Flash Fiction: The Circle Treatment

Confession: I have no idea how to write short fiction. I’m not one of those folks who have been writing maniacally since grade school. I only got serious about writing in my later years, and the form I focused on was novels. It would seem as though writing something shorter would be easier. But it scares the heck out of me. I’m used to taking my time to get to the point. Well, here goes nothing.

The book I am reading is CINDER, by Marissa Meyer. The first sentence from chapter one:

The screw through Cinder’s ankle had rusted, the engraved cross marks worn to a mangled circle.

The first real image to come up is this, a painting by MC Escher called Circle Limit III


Okay *deep breath* here goes.

The Director of Human Affairs has us all stand in a circle each day at precisely three pm in the so-called afternoon. Not that anyone really can tell one hour from another on this ship.

He insists that this routine is the best way for all of us to heal. That punishment is a waste of human resources and there are too little of us aboard this vessel to spare. His assistant trains her camera on us, recording the moment for the live broadcast feed. I keep my eyes squeezed closed until I will be forced to look at him.

I haven’t admitted my real fear yet. Standing here, looking into his eyes, I wonder what he sees when he stares back. My dead body? Or does he wish he did.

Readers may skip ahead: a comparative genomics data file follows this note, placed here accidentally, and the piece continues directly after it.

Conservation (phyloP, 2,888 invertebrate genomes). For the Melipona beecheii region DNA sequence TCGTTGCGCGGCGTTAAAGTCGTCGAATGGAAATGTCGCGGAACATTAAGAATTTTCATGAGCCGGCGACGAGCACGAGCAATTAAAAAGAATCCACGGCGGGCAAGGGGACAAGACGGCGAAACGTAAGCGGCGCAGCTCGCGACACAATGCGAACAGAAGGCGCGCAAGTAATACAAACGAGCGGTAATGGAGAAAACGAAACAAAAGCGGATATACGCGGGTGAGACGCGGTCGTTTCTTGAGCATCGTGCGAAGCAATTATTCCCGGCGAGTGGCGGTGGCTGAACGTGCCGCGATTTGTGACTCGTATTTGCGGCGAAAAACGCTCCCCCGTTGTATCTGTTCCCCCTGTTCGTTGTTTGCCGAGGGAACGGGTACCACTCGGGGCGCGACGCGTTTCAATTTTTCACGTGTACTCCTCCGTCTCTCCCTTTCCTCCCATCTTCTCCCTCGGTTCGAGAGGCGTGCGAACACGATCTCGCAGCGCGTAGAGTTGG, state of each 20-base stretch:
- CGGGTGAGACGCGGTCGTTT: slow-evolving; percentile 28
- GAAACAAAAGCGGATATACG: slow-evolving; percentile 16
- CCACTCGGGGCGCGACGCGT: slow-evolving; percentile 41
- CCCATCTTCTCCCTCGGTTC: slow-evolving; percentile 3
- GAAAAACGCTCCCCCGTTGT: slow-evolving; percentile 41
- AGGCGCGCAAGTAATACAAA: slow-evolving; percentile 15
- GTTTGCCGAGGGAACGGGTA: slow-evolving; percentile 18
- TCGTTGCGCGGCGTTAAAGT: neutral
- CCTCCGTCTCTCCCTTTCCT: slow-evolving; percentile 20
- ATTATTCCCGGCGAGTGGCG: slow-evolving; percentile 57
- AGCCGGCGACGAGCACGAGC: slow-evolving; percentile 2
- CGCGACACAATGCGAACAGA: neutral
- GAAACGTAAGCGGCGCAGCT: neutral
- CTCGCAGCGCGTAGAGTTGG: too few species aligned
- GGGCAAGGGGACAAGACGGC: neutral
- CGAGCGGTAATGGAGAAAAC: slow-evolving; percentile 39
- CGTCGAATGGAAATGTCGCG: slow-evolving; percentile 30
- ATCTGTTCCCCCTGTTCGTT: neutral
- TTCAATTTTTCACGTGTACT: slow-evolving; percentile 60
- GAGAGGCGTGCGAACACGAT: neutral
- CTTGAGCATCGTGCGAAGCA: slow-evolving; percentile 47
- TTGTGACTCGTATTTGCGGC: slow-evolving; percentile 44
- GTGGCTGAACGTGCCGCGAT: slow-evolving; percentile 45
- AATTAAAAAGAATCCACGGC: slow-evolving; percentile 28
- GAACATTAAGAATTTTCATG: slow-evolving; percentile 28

I’d been found barely alive in one of the storerooms deep in the ship’s bowels.

This is his punishment, like all other shipboard perpetrators; to face their victims daily. There’s no better way to deal with crimes aboard a long term mission like ours as we catapult through space.  Such is the ship’s philosophy.

But I see no remorse in those eyes. I see only hunger.

I open my eyes slowly and his red-rimmed ones meet mine. I’m supposed to believe the sorrow, the regret I see there is for me. But I know it’s really the shame he has to face as the entire ship watches this spectacle, judging him .

There are others in the circle. There are even other circles. There are cheating husbands facing their wives and lovers, child abusers, thieves facing shop owners, bullies facing victims—the entire pageant of life encapsulated in a vessel bound for parts unknown.

But I don’t care. All I see are the eyes that laughed as I screamed. So, back to my fears. I know he’s going to do it again.

This farce won’t stop him.

The thing I fear most is myself
Because I’m the one who is going to have to stop him.


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